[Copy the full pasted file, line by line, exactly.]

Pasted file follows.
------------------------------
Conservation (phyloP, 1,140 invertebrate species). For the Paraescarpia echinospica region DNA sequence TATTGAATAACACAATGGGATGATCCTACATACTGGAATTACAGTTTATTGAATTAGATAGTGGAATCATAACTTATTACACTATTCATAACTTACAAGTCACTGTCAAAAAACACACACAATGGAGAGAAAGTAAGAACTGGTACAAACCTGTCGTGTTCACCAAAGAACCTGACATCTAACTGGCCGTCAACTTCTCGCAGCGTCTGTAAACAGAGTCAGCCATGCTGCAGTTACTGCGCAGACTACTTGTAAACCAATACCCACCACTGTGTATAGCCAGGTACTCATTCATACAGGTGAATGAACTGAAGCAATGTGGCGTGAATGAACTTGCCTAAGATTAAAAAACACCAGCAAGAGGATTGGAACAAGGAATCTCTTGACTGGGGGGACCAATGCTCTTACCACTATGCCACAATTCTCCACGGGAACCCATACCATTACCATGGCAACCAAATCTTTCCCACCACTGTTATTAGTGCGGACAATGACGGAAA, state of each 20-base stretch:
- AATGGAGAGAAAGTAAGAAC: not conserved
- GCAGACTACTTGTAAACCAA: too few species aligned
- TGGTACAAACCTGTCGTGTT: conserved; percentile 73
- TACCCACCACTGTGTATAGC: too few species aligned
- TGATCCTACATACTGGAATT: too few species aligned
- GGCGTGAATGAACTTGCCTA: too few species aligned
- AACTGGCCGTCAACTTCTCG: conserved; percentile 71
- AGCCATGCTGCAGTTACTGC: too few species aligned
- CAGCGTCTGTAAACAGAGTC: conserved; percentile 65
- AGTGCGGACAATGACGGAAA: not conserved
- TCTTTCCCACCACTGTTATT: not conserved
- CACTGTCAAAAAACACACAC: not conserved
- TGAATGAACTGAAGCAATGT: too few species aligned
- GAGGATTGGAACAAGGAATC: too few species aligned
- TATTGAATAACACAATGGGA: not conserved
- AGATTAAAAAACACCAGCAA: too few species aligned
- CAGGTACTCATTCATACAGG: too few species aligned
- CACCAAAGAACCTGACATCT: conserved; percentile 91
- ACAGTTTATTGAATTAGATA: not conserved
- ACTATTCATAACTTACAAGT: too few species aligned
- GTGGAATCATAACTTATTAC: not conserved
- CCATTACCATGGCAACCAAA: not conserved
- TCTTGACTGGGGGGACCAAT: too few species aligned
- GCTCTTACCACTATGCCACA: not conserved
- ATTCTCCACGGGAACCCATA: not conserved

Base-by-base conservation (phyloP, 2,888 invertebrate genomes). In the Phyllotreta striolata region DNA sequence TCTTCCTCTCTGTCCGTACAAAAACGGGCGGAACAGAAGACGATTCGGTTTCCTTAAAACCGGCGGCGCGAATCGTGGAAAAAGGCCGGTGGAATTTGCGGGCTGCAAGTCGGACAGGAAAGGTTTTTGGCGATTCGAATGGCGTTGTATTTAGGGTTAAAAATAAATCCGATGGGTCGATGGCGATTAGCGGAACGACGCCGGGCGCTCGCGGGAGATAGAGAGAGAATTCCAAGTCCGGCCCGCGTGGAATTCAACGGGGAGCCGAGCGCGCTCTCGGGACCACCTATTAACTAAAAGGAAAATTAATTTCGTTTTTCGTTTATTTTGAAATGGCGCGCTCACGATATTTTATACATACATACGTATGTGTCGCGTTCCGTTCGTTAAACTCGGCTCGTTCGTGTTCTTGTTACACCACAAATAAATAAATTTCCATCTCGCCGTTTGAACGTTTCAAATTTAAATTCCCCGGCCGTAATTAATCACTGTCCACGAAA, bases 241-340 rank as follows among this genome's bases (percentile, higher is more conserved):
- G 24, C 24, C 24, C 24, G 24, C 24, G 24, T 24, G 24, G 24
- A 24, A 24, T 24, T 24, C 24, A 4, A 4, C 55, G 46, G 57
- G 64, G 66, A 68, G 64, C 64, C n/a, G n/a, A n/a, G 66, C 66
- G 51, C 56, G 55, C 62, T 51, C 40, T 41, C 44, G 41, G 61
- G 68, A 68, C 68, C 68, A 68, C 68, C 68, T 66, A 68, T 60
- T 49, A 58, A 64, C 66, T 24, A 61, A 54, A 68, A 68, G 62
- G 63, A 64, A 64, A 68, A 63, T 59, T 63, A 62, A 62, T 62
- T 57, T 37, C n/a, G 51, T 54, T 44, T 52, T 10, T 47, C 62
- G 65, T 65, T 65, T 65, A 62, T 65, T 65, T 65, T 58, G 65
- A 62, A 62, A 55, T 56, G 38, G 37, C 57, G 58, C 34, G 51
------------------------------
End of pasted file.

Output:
Conservation (phyloP, 1,140 invertebrate species). For the Paraescarpia echinospica region DNA sequence TATTGAATAACACAATGGGATGATCCTACATACTGGAATTACAGTTTATTGAATTAGATAGTGGAATCATAACTTATTACACTATTCATAACTTACAAGTCACTGTCAAAAAACACACACAATGGAGAGAAAGTAAGAACTGGTACAAACCTGTCGTGTTCACCAAAGAACCTGACATCTAACTGGCCGTCAACTTCTCGCAGCGTCTGTAAACAGAGTCAGCCATGCTGCAGTTACTGCGCAGACTACTTGTAAACCAATACCCACCACTGTGTATAGCCAGGTACTCATTCATACAGGTGAATGAACTGAAGCAATGTGGCGTGAATGAACTTGCCTAAGATTAAAAAACACCAGCAAGAGGATTGGAACAAGGAATCTCTTGACTGGGGGGACCAATGCTCTTACCACTATGCCACAATTCTCCACGGGAACCCATACCATTACCATGGCAACCAAATCTTTCCCACCACTGTTATTAGTGCGGACAATGACGGAAA, state of each 20-base stretch:
- AATGGAGAGAAAGTAAGAAC: not conserved
- GCAGACTACTTGTAAACCAA: too few species aligned
- TGGTACAAACCTGTCGTGTT: conserved; percentile 73
- TACCCACCACTGTGTATAGC: too few species aligned
- TGATCCTACATACTGGAATT: too few species aligned
- GGCGTGAATGAACTTGCCTA: too few species aligned
- AACTGGCCGTCAACTTCTCG: conserved; percentile 71
- AGCCATGCTGCAGTTACTGC: too few species aligned
- CAGCGTCTGTAAACAGAGTC: conserved; percentile 65
- AGTGCGGACAATGACGGAAA: not conserved
- TCTTTCCCACCACTGTTATT: not conserved
- CACTGTCAAAAAACACACAC: not conserved
- TGAATGAACTGAAGCAATGT: too few species aligned
- GAGGATTGGAACAAGGAATC: too few species aligned
- TATTGAATAACACAATGGGA: not conserved
- AGATTAAAAAACACCAGCAA: too few species aligned
- CAGGTACTCATTCATACAGG: too few species aligned
- CACCAAAGAACCTGACATCT: conserved; percentile 91
- ACAGTTTATTGAATTAGATA: not conserved
- ACTATTCATAACTTACAAGT: too few species aligned
- GTGGAATCATAACTTATTAC: not conserved
- CCATTACCATGGCAACCAAA: not conserved
- TCTTGACTGGGGGGACCAAT: too few species aligned
- GCTCTTACCACTATGCCACA: not conserved
- ATTCTCCACGGGAACCCATA: not conserved

Base-by-base conservation (phyloP, 2,888 invertebrate genomes). In the Phyllotreta striolata region DNA sequence TCTTCCTCTCTGTCCGTACAAAAACGGGCGGAACAGAAGACGATTCGGTTTCCTTAAAACCGGCGGCGCGAATCGTGGAAAAAGGCCGGTGGAATTTGCGGGCTGCAAGTCGGACAGGAAAGGTTTTTGGCGATTCGAATGGCGTTGTATTTAGGGTTAAAAATAAATCCGATGGGTCGATGGCGATTAGCGGAACGACGCCGGGCGCTCGCGGGAGATAGAGAGAGAATTCCAAGTCCGGCCCGCGTGGAATTCAACGGGGAGCCGAGCGCGCTCTCGGGACCACCTATTAACTAAAAGGAAAATTAATTTCGTTTTTCGTTTATTTTGAAATGGCGCGCTCACGATATTTTATACATACATACGTATGTGTCGCGTTCCGTTCGTTAAACTCGGCTCGTTCGTGTTCTTGTTACACCACAAATAAATAAATTTCCATCTCGCCGTTTGAACGTTTCAAATTTAAATTCCCCGGCCGTAATTAATCACTGTCCACGAAA, bases 241-340 rank as follows among this genome's bases (percentile, higher is more conserved):
- G 24, C 24, C 24, C 24, G 24, C 24, G 24, T 24, G 24, G 24
- A 24, A 24, T 24, T 24, C 24, A 4, A 4, C 55, G 46, G 57
- G 64, G 66, A 68, G 64, C 64, C n/a, G n/a, A n/a, G 66, C 66
- G 51, C 56, G 55, C 62, T 51, C 40, T 41, C 44, G 41, G 61
- G 68, A 68, C 68, C 68, A 68, C 68, C 68, T 66, A 68, T 60
- T 49, A 58, A 64, C 66, T 24, A 61, A 54, A 68, A 68, G 62
- G 63, A 64, A 64, A 68, A 63, T 59, T 63, A 62, A 62, T 62
- T 57, T 37, C n/a, G 51, T 54, T 44, T 52, T 10, T 47, C 62
- G 65, T 65, T 65, T 65, A 62, T 65, T 65, T 65, T 58, G 65
- A 62, A 62, A 55, T 56, G 38, G 37, C 57, G 58, C 34, G 51